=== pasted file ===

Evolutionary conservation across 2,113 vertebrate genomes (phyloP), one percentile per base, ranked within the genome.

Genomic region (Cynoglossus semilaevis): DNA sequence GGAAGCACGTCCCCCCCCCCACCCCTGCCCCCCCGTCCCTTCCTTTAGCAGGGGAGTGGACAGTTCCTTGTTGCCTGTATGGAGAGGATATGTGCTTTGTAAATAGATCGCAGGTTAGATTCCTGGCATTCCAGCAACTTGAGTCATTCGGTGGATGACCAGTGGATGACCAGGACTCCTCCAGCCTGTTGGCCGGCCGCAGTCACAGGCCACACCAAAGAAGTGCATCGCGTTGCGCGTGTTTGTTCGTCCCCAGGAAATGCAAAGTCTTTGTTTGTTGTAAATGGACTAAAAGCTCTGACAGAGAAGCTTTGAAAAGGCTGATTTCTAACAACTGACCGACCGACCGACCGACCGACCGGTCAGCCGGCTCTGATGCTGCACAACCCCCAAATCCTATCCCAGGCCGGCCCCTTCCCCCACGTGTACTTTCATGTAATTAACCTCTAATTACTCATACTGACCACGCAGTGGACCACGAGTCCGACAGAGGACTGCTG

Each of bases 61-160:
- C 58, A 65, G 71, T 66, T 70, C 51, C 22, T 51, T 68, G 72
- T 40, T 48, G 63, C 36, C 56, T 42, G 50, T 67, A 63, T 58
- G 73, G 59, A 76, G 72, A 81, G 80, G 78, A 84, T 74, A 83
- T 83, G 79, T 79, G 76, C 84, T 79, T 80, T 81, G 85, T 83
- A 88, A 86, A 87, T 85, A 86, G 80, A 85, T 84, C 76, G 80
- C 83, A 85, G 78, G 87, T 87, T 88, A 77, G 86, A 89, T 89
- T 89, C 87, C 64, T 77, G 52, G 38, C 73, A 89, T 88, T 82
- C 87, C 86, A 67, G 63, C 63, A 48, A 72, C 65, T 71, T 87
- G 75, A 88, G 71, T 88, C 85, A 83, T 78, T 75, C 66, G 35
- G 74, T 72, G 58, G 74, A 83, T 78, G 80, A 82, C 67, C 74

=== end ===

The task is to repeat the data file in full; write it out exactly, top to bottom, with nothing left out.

Evolutionary conservation across 2,113 vertebrate genomes (phyloP), one percentile per base, ranked within the genome.

Genomic region (Cynoglossus semilaevis): DNA sequence GGAAGCACGTCCCCCCCCCCACCCCTGCCCCCCCGTCCCTTCCTTTAGCAGGGGAGTGGACAGTTCCTTGTTGCCTGTATGGAGAGGATATGTGCTTTGTAAATAGATCGCAGGTTAGATTCCTGGCATTCCAGCAACTTGAGTCATTCGGTGGATGACCAGTGGATGACCAGGACTCCTCCAGCCTGTTGGCCGGCCGCAGTCACAGGCCACACCAAAGAAGTGCATCGCGTTGCGCGTGTTTGTTCGTCCCCAGGAAATGCAAAGTCTTTGTTTGTTGTAAATGGACTAAAAGCTCTGACAGAGAAGCTTTGAAAAGGCTGATTTCTAACAACTGACCGACCGACCGACCGACCGACCGGTCAGCCGGCTCTGATGCTGCACAACCCCCAAATCCTATCCCAGGCCGGCCCCTTCCCCCACGTGTACTTTCATGTAATTAACCTCTAATTACTCATACTGACCACGCAGTGGACCACGAGTCCGACAGAGGACTGCTG

Each of bases 61-160:
- C 58, A 65, G 71, T 66, T 70, C 51, C 22, T 51, T 68, G 72
- T 40, T 48, G 63, C 36, C 56, T 42, G 50, T 67, A 63, T 58
- G 73, G 59, A 76, G 72, A 81, G 80, G 78, A 84, T 74, A 83
- T 83, G 79, T 79, G 76, C 84, T 79, T 80, T 81, G 85, T 83
- A 88, A 86, A 87, T 85, A 86, G 80, A 85, T 84, C 76, G 80
- C 83, A 85, G 78, G 87, T 87, T 88, A 77, G 86, A 89, T 89
- T 89, C 87, C 64, T 77, G 52, G 38, C 73, A 89, T 88, T 82
- C 87, C 86, A 67, G 63, C 63, A 48, A 72, C 65, T 71, T 87
- G 75, A 88, G 71, T 88, C 85, A 83, T 78, T 75, C 66, G 35
- G 74, T 72, G 58, G 74, A 83, T 78, G 80, A 82, C 67, C 74